Last Saturday I took the next step in my cunning plan to become an expert on The Arts: Past and Present (sadly, the Open University is unwilling to offer me mastery of The Arts: Future – or not at this level and/or cost) and attended my first Day School. This very much does what it says on the tin, in that it lasted the whole day (OK, 10:30 to 16:00 – but that counts as a long day for me) and it took place in a school (OK, a very highly rated sixth form college). School does seem to have gone rather upmarket since I last attended, though the chair technology seems to have moved forward not one jot. It is an oft quoted “fact” that back pain costs this nation a fortune in lost working hours each year: perhaps a modest investment in more lumbar-friendly seating for our young folk would be a wise one.
But, I seem to have divagated from my point somewhat (and we can thank my OU course for that rather handy piece of new vocabulary). I spent a fair chunk of the day in a room that was dedicated to PE (Physical Education). In my day, this would have involved parquet flooring, bars, mats and an unwanted requirement to engage in coordinated, physical activity – but this room had desks, chairs and a fair volume of IT equipment and, as a result, no room for anything terribly strenuous. If PE had been more like this in the seventies, I might have taken more of an interest and who knows what sporting prowess I might have achieved. This room also introduced me to the East Anglian pastime of dwile flonking (its name was pasted to one of the notice boards around the room, along with the names of more familiar sporting activities). Strangely, this sport was not on the curriculum in my day – but sounds a great deal more fun than those that were, and could well be one of the few in which the UK still leads the world.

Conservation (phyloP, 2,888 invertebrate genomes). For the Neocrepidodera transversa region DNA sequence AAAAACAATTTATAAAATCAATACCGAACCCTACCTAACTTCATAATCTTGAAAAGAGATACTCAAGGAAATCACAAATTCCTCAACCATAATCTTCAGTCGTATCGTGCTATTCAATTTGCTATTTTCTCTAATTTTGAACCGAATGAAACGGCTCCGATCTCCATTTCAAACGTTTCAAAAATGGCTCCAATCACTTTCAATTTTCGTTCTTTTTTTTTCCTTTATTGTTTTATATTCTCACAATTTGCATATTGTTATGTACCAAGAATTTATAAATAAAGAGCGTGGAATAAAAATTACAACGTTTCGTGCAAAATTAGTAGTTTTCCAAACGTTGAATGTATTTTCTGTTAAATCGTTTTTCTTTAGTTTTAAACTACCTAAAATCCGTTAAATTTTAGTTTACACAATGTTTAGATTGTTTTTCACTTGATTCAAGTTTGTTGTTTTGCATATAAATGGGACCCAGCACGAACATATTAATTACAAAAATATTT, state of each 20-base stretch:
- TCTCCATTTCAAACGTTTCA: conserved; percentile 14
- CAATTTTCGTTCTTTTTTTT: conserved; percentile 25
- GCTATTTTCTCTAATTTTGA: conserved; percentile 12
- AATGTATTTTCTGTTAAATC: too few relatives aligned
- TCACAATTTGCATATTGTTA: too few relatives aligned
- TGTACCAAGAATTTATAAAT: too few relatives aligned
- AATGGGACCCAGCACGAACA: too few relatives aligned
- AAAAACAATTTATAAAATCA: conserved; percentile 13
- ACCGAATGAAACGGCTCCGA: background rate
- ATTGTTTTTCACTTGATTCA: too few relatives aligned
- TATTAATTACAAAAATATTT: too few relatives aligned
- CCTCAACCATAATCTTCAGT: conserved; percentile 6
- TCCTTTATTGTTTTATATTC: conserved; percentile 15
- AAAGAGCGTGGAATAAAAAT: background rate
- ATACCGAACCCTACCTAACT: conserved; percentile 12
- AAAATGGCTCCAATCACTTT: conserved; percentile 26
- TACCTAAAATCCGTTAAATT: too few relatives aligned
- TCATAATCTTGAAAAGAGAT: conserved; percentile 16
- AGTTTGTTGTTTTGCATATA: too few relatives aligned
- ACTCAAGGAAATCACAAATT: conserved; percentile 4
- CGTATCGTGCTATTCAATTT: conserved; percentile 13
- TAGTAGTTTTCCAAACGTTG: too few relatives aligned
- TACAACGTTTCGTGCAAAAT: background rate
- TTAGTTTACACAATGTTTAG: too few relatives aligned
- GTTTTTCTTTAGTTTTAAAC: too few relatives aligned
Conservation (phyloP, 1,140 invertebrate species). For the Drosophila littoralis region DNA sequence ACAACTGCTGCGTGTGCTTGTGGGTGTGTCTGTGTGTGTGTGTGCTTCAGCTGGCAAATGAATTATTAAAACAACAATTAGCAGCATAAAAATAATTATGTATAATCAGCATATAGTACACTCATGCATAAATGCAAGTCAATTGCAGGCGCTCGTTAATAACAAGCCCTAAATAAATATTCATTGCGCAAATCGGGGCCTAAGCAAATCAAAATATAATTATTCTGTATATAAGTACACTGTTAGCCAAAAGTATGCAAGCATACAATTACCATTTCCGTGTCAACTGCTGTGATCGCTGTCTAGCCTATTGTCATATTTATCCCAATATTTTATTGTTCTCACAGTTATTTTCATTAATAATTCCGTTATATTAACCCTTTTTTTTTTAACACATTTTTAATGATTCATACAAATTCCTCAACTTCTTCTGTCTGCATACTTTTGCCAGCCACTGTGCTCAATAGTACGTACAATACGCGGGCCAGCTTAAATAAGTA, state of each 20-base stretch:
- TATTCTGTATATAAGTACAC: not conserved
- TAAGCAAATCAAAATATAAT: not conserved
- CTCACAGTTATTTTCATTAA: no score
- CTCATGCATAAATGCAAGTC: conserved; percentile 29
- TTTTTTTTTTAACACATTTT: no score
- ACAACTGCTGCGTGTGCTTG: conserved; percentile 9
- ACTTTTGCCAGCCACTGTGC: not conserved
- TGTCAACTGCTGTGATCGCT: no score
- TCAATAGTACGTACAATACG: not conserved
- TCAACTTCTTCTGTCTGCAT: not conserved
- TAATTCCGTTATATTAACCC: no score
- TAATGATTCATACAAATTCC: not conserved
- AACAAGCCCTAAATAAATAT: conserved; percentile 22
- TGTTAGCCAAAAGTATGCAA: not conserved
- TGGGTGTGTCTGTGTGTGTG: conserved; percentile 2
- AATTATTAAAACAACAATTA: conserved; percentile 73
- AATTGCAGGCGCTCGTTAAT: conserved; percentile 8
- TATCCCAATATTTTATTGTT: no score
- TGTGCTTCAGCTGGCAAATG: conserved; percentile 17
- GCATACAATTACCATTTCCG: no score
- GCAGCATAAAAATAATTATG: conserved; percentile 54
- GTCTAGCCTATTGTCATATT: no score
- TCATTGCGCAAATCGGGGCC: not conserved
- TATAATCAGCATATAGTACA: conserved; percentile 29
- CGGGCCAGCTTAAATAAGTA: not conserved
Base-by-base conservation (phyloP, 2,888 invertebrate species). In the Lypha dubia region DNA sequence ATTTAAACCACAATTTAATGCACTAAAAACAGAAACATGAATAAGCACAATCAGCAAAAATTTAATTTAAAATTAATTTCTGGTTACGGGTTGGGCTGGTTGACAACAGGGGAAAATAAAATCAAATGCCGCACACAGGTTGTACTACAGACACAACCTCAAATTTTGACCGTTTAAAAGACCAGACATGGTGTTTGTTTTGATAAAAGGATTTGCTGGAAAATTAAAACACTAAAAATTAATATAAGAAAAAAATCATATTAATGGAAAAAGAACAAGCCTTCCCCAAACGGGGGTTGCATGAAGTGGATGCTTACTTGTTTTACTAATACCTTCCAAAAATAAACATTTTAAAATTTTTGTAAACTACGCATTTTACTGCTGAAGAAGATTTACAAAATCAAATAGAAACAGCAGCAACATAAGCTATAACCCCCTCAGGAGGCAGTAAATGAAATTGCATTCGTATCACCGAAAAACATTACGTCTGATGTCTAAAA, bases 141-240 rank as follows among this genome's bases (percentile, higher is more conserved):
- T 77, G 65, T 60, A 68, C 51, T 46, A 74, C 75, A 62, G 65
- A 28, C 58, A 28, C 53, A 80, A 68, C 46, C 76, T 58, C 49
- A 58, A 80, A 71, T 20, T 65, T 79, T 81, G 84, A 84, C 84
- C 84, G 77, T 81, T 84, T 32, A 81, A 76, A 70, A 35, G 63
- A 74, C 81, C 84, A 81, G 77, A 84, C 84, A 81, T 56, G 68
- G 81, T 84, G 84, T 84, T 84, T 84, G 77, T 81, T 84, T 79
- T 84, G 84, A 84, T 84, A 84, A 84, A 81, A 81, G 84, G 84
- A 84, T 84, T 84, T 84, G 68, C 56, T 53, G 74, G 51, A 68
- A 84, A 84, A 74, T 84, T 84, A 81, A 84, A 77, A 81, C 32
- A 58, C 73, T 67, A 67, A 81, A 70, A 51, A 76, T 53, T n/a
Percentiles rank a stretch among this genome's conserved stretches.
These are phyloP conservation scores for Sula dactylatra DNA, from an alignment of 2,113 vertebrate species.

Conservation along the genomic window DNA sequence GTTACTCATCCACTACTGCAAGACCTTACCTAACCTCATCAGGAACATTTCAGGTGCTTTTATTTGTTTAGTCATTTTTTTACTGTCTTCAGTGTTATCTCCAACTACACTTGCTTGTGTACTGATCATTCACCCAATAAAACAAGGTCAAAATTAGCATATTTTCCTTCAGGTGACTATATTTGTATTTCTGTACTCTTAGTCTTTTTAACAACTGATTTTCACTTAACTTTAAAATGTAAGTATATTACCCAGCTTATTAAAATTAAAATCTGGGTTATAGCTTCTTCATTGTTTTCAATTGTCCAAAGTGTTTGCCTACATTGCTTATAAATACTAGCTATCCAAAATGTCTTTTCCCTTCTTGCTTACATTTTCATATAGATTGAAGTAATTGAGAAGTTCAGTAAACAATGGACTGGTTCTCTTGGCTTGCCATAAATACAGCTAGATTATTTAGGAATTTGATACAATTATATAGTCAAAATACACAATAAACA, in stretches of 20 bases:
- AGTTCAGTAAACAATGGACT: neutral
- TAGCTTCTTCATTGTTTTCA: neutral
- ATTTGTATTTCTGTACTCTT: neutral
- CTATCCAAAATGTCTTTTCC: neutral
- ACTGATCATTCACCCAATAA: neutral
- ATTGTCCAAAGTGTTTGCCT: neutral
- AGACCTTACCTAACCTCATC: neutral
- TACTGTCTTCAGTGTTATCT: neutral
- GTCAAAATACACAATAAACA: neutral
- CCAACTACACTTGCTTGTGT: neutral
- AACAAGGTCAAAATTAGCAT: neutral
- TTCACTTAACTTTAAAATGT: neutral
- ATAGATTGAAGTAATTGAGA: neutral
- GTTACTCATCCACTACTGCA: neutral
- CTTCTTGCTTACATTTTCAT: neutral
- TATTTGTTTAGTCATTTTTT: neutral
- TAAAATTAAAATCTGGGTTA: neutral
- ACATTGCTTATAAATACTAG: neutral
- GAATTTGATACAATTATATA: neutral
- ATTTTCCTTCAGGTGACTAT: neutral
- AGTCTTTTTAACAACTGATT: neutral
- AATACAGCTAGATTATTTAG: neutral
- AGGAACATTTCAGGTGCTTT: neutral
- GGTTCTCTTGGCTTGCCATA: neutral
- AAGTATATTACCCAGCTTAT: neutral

The day itself was divided into four sessions, and an introduction. Regular readers will be pleased to know that I only attended three of the sessions (I don’t want to seem too needy): the lunch break provided was insufficient for anything other than sandwiches, and after two trips to Woking for the day job in the preceding week I’d had enough of John Montagu’s invention. Added to this, the 6th form college was next door to a restaurant that had received very positive reviews and which I’ve been intending to visit for some time, so the Dalai Lama didn’t stand a chance.
The day (well the 7/9ths I attended) was enormous fun and it was good to meet a wider selection of my fellow students. The feedback forms seemed to suggest the day was wholly designed to help us with our next assignment (sadly, it seems that all education – even the elective – is now skewed at passing exams rather than learning anything) at which it was only mildly successful, I’d suggest they should be seeking feedback on a wider range of outcomes from the day.
Talking of assignments, this week also brought the marks for my second assignment (TMA02)- which was basically re-writing the weaker half of the first assignment and reflecting on the comments that had been made thereon. Once again, the author received very good marks – even better than TMA01 – yes, as before this post is just an excuse to boast about my incondign mastery of the art of essay writing. This weekend, I need to start work on TMA03 and I’m starting to experience performance anxiety. All these decent marks are creating a rod for my own back: do I have anything worthwhile to say about the Dalai Lama and Plato’s Meno? Will I come to I regret my lotus-eating last Saturday lunch-time? I’m not feeling much love from the muse at the moment, so I may just have to stop procrastinating and hope that 90% perspiration will either (a) be enough or (b) act as a spur to at least a few percent of inspiration. Sadly, unlike Mr Edison I don’t have a large team whose combination of sweat and innovation I can claim as my own.